CHATTANOOGA, Tenn. — President Obama, seeking to break a stalemate with Republicans, said here Tuesday that he would cut corporate tax rates in return for a pledge from Republicans to invest in more programs to generate middle-class jobs.
Using a sea of cardboard boxes in a cavernous Amazon distribution center as a backdrop, Obama described a “grand bargain” for the middle class that he said would stimulate the economy while giving businesses the lower tax rates they have long sought.
“If folks in Washington really want a ‘grand bargain,’ how about a grand bargain for middle-class jobs?” Obama said to a crowd of 2,000. “If we’re going to give businesses a better deal,” he added later, “we’re going to give workers a better deal, too.”
It was the president’s first concrete proposal in an economic offensive that he inaugurated last week in Galesburg, Ill., with a speech that was meant to set his terms for a debate this fall with the Republican-controlled House over fiscal issues.
But only the packaging was new. Obama’s speech cobbled together two existing initiatives that have been stalled in Congress: corporate tax reform and his plan to create jobs through education, training, and public works projects.
The terms of Obama’s tax plan were outlined in early 2012 by Timothy F. Geithner, his former Treasury secretary, who said the corporate tax rate would be reduced to 28 percent, from 35 percent, with a lower rate of 25 percent for manufacturing firms.
While Obama presented the proposal as a concession, Republicans dismissed it even more acidly than usual, saying it was less a grand bargain than an effort to extract a new fiscal stimulus program while offering a cut in corporate taxes that would end up raising billions of dollars in new revenue.
“It’s the opposite of a concession,” said Brendan Buck, a spokesman for House Speaker John A. Boehner.
For two years, Republicans have rejected most of Obama’s initiatives to create jobs, in part because the president, to avoid swelling the budget deficit, has paired those ideas with proposals to repeal or reduce tax breaks for wealthy individuals and corporations, especially oil companies — which Republicans steadfastly reject.
The White House did not disclose the size of the jobs program, but in his last State of the Union address, Obama promoted a $50 billion plan to put people to work repairing roads and bridges.
White House officials said Obama has previously made a cut in corporate taxes contingent on raising taxes on wealthy individuals. By presenting the corporate tax cut as a stand-alone proposal, the White House hopes to make it more palatable to Republicans.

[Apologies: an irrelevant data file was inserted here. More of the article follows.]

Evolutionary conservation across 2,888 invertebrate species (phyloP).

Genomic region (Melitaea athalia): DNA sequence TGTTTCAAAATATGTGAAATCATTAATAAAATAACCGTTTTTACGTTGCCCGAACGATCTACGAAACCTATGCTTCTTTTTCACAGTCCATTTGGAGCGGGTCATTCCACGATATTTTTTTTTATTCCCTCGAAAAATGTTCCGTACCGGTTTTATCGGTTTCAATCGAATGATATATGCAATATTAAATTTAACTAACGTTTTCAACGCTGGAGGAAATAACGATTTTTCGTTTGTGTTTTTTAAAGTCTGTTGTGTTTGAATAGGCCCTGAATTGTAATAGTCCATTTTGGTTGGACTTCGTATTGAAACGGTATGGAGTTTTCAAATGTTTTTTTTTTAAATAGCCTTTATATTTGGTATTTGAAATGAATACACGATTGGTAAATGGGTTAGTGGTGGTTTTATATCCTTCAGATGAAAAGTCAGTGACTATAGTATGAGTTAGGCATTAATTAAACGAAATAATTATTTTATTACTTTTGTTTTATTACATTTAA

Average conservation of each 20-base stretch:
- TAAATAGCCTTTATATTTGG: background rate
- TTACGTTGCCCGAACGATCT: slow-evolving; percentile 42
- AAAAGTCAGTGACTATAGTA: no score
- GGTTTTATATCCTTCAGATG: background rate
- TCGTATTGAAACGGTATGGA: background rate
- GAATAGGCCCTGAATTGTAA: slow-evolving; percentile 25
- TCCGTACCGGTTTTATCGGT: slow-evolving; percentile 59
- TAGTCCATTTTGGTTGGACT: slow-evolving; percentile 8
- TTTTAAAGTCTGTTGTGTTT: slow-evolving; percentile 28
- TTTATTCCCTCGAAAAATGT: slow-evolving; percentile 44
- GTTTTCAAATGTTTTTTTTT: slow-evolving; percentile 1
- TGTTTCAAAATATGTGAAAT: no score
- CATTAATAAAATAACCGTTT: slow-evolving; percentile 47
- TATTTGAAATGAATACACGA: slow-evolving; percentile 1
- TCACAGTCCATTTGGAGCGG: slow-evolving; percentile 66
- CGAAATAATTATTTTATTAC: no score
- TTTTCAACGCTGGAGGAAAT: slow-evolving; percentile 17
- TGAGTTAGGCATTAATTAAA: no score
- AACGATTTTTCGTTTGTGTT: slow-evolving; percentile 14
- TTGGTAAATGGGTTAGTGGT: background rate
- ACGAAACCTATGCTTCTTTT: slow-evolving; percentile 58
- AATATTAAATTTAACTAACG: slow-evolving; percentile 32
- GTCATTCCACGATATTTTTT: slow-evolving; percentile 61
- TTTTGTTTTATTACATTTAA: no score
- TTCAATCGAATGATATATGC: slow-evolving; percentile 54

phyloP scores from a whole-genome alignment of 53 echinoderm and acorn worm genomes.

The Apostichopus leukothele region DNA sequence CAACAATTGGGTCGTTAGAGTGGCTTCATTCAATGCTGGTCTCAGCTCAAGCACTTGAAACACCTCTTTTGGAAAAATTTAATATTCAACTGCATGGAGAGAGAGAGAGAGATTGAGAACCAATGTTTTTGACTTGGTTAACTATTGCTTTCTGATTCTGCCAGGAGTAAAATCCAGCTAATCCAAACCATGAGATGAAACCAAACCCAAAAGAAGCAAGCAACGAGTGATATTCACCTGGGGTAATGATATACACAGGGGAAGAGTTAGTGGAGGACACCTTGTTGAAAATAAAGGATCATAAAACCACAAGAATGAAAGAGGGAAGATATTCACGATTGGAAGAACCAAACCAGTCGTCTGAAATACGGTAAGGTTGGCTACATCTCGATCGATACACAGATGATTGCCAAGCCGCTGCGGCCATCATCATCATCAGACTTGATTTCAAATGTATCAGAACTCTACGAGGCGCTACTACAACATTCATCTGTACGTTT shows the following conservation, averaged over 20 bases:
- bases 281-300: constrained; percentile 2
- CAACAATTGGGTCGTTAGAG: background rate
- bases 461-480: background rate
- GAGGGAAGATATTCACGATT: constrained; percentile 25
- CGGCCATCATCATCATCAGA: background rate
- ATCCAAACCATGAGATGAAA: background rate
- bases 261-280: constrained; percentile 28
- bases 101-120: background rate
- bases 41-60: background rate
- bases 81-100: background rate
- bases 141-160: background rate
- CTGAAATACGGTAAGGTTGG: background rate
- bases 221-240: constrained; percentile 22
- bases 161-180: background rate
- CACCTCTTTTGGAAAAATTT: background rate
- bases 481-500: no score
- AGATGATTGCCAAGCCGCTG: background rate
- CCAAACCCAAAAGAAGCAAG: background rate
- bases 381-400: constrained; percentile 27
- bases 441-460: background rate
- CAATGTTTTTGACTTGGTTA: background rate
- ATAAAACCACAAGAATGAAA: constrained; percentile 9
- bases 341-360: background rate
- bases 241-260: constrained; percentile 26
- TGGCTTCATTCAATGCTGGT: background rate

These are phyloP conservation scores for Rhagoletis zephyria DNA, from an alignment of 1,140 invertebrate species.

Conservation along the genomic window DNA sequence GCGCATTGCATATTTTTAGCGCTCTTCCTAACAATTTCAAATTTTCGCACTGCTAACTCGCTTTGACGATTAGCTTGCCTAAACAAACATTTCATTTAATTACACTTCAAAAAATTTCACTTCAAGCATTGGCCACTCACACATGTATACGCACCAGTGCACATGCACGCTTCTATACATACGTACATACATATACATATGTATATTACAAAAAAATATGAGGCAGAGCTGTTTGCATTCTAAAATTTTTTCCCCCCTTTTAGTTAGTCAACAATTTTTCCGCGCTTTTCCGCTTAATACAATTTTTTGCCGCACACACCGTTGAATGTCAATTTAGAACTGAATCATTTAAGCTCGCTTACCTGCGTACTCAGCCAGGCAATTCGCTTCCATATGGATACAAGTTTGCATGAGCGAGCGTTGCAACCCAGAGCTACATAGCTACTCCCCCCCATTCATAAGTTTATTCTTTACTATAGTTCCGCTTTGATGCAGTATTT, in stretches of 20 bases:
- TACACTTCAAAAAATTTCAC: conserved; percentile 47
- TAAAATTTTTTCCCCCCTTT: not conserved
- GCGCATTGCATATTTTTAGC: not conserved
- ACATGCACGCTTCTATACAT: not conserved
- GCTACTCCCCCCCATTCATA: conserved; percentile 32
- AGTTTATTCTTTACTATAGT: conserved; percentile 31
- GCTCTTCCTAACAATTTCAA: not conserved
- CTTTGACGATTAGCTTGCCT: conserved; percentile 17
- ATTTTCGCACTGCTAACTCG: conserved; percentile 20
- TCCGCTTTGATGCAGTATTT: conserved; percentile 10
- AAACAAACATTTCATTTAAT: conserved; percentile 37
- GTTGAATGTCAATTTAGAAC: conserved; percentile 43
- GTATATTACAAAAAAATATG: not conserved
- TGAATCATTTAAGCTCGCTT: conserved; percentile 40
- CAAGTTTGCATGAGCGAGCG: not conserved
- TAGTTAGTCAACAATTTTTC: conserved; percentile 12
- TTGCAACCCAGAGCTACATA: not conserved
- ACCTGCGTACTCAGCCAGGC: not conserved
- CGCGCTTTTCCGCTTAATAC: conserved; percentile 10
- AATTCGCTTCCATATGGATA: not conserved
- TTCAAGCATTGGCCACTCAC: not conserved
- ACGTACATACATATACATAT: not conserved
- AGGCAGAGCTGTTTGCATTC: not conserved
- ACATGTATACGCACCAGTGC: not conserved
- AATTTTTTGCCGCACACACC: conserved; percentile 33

Republicans, however, have shunned any tax reform that is not “revenue neutral,” meaning it does not add to or subtract from the federal budget deficit.
They insisted Tuesday that Obama had made a similar pledge last March.
White House officials said the proposal, because it would overhaul the tax code rather than simply cut rates, would raise revenue on a one-time basis by eliminating loopholes and imposing fees on companies with accumulated foreign earnings.
Those funds, the officials said, could be used to finance the investment in jobs. Longer-term, they insisted, Obama still supported tax reform that would be revenue neutral.
Corporations and their Republican allies have long argued, correctly, that the 35 percent corporate tax rate is among the highest in the industrialized world, and have contended that it undercuts the competitiveness of US businesses.
However, numerous tax breaks unique to the United States allow many corporations to significantly reduce or even wipe out their tax liabilities.
The choice of Amazon was meant to illustrate Obama’s theme of a job revival in the United States.
The company recently disclosed plans to hire 5,000 more workers at 17 fulfillment centers around the country, where it packs and ships customer orders.
But the White House came under fire because many Amazon jobs pay only $11 an hour, and the pace of the work in these warehouses has been described as exhausting.
Obama’s appearance here also raised the hackles of independent booksellers, who blame Amazon for driving bookstores out of business. Amazon is the nation’s biggest seller of books, and its deep discounting and massive selection has lured away many customers.
The American Booksellers Association argued in a letter to Obama that Amazon’s gains have come at the expense of small businesses.